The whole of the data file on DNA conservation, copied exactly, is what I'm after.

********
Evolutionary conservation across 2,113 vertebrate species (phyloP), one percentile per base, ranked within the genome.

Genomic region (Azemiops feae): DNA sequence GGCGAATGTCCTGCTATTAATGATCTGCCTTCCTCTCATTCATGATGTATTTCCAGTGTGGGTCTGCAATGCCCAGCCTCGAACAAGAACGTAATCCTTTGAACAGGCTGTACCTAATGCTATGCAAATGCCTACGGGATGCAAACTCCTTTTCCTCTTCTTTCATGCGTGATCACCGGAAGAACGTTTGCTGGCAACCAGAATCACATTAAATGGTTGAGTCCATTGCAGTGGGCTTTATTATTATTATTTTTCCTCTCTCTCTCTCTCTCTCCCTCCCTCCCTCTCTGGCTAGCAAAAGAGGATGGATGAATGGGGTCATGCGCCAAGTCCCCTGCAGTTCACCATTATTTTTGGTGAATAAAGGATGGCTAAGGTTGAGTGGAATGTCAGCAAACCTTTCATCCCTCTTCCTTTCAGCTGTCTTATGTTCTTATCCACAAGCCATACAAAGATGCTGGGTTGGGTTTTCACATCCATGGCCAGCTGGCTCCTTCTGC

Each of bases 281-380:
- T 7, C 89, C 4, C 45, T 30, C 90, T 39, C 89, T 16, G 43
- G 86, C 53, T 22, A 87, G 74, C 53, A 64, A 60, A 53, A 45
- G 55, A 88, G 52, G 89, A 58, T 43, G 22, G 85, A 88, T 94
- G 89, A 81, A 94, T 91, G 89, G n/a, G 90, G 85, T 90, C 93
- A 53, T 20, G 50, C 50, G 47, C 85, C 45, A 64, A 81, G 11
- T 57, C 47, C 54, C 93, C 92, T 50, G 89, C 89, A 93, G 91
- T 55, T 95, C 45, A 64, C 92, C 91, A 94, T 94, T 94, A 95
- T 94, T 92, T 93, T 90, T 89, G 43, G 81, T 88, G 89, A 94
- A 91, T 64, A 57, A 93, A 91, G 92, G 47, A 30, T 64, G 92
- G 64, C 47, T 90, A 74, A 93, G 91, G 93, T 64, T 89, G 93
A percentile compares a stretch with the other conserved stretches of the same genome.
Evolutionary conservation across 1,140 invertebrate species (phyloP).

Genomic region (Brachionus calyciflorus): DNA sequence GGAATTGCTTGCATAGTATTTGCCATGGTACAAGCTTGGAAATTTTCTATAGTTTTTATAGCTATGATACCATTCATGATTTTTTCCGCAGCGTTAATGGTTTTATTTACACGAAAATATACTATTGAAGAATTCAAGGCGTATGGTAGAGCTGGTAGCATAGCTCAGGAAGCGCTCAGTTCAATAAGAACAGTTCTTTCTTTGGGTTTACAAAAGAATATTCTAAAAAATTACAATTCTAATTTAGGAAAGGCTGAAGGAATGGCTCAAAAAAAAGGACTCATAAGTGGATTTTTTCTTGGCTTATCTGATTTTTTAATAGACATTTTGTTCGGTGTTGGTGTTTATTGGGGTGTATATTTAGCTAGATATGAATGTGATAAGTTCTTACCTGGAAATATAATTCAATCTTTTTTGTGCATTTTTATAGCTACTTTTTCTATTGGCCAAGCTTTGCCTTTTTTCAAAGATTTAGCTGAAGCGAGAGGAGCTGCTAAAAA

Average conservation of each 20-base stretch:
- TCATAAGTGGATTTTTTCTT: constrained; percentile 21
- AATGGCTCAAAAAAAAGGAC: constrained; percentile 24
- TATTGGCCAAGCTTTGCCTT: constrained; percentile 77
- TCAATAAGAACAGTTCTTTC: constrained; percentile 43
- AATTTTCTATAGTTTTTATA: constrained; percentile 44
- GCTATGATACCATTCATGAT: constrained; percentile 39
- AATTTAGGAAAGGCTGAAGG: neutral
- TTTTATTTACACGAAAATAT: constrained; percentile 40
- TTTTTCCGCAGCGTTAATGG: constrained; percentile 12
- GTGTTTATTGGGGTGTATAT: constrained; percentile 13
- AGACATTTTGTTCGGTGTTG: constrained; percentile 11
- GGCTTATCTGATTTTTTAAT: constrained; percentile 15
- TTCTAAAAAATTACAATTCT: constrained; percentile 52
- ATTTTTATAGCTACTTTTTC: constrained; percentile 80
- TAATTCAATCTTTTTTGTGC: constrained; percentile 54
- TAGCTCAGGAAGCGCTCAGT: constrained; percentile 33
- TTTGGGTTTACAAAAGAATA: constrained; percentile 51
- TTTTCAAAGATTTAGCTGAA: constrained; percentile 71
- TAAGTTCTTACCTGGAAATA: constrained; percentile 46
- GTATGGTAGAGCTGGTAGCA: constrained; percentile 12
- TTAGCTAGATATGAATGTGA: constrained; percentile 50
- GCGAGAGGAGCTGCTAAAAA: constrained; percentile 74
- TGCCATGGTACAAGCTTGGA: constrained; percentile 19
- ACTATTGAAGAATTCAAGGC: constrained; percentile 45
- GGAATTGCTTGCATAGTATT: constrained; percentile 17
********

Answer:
Evolutionary conservation across 2,113 vertebrate species (phyloP), one percentile per base, ranked within the genome.

Genomic region (Azemiops feae): DNA sequence GGCGAATGTCCTGCTATTAATGATCTGCCTTCCTCTCATTCATGATGTATTTCCAGTGTGGGTCTGCAATGCCCAGCCTCGAACAAGAACGTAATCCTTTGAACAGGCTGTACCTAATGCTATGCAAATGCCTACGGGATGCAAACTCCTTTTCCTCTTCTTTCATGCGTGATCACCGGAAGAACGTTTGCTGGCAACCAGAATCACATTAAATGGTTGAGTCCATTGCAGTGGGCTTTATTATTATTATTTTTCCTCTCTCTCTCTCTCTCTCCCTCCCTCCCTCTCTGGCTAGCAAAAGAGGATGGATGAATGGGGTCATGCGCCAAGTCCCCTGCAGTTCACCATTATTTTTGGTGAATAAAGGATGGCTAAGGTTGAGTGGAATGTCAGCAAACCTTTCATCCCTCTTCCTTTCAGCTGTCTTATGTTCTTATCCACAAGCCATACAAAGATGCTGGGTTGGGTTTTCACATCCATGGCCAGCTGGCTCCTTCTGC

Each of bases 281-380:
- T 7, C 89, C 4, C 45, T 30, C 90, T 39, C 89, T 16, G 43
- G 86, C 53, T 22, A 87, G 74, C 53, A 64, A 60, A 53, A 45
- G 55, A 88, G 52, G 89, A 58, T 43, G 22, G 85, A 88, T 94
- G 89, A 81, A 94, T 91, G 89, G n/a, G 90, G 85, T 90, C 93
- A 53, T 20, G 50, C 50, G 47, C 85, C 45, A 64, A 81, G 11
- T 57, C 47, C 54, C 93, C 92, T 50, G 89, C 89, A 93, G 91
- T 55, T 95, C 45, A 64, C 92, C 91, A 94, T 94, T 94, A 95
- T 94, T 92, T 93, T 90, T 89, G 43, G 81, T 88, G 89, A 94
- A 91, T 64, A 57, A 93, A 91, G 92, G 47, A 30, T 64, G 92
- G 64, C 47, T 90, A 74, A 93, G 91, G 93, T 64, T 89, G 93
A percentile compares a stretch with the other conserved stretches of the same genome.
Evolutionary conservation across 1,140 invertebrate species (phyloP).

Genomic region (Brachionus calyciflorus): DNA sequence GGAATTGCTTGCATAGTATTTGCCATGGTACAAGCTTGGAAATTTTCTATAGTTTTTATAGCTATGATACCATTCATGATTTTTTCCGCAGCGTTAATGGTTTTATTTACACGAAAATATACTATTGAAGAATTCAAGGCGTATGGTAGAGCTGGTAGCATAGCTCAGGAAGCGCTCAGTTCAATAAGAACAGTTCTTTCTTTGGGTTTACAAAAGAATATTCTAAAAAATTACAATTCTAATTTAGGAAAGGCTGAAGGAATGGCTCAAAAAAAAGGACTCATAAGTGGATTTTTTCTTGGCTTATCTGATTTTTTAATAGACATTTTGTTCGGTGTTGGTGTTTATTGGGGTGTATATTTAGCTAGATATGAATGTGATAAGTTCTTACCTGGAAATATAATTCAATCTTTTTTGTGCATTTTTATAGCTACTTTTTCTATTGGCCAAGCTTTGCCTTTTTTCAAAGATTTAGCTGAAGCGAGAGGAGCTGCTAAAAA

Average conservation of each 20-base stretch:
- TCATAAGTGGATTTTTTCTT: constrained; percentile 21
- AATGGCTCAAAAAAAAGGAC: constrained; percentile 24
- TATTGGCCAAGCTTTGCCTT: constrained; percentile 77
- TCAATAAGAACAGTTCTTTC: constrained; percentile 43
- AATTTTCTATAGTTTTTATA: constrained; percentile 44
- GCTATGATACCATTCATGAT: constrained; percentile 39
- AATTTAGGAAAGGCTGAAGG: neutral
- TTTTATTTACACGAAAATAT: constrained; percentile 40
- TTTTTCCGCAGCGTTAATGG: constrained; percentile 12
- GTGTTTATTGGGGTGTATAT: constrained; percentile 13
- AGACATTTTGTTCGGTGTTG: constrained; percentile 11
- GGCTTATCTGATTTTTTAAT: constrained; percentile 15
- TTCTAAAAAATTACAATTCT: constrained; percentile 52
- ATTTTTATAGCTACTTTTTC: constrained; percentile 80
- TAATTCAATCTTTTTTGTGC: constrained; percentile 54
- TAGCTCAGGAAGCGCTCAGT: constrained; percentile 33
- TTTGGGTTTACAAAAGAATA: constrained; percentile 51
- TTTTCAAAGATTTAGCTGAA: constrained; percentile 71
- TAAGTTCTTACCTGGAAATA: constrained; percentile 46
- GTATGGTAGAGCTGGTAGCA: constrained; percentile 12
- TTAGCTAGATATGAATGTGA: constrained; percentile 50
- GCGAGAGGAGCTGCTAAAAA: constrained; percentile 74
- TGCCATGGTACAAGCTTGGA: constrained; percentile 19
- ACTATTGAAGAATTCAAGGC: constrained; percentile 45
- GGAATTGCTTGCATAGTATT: constrained; percentile 17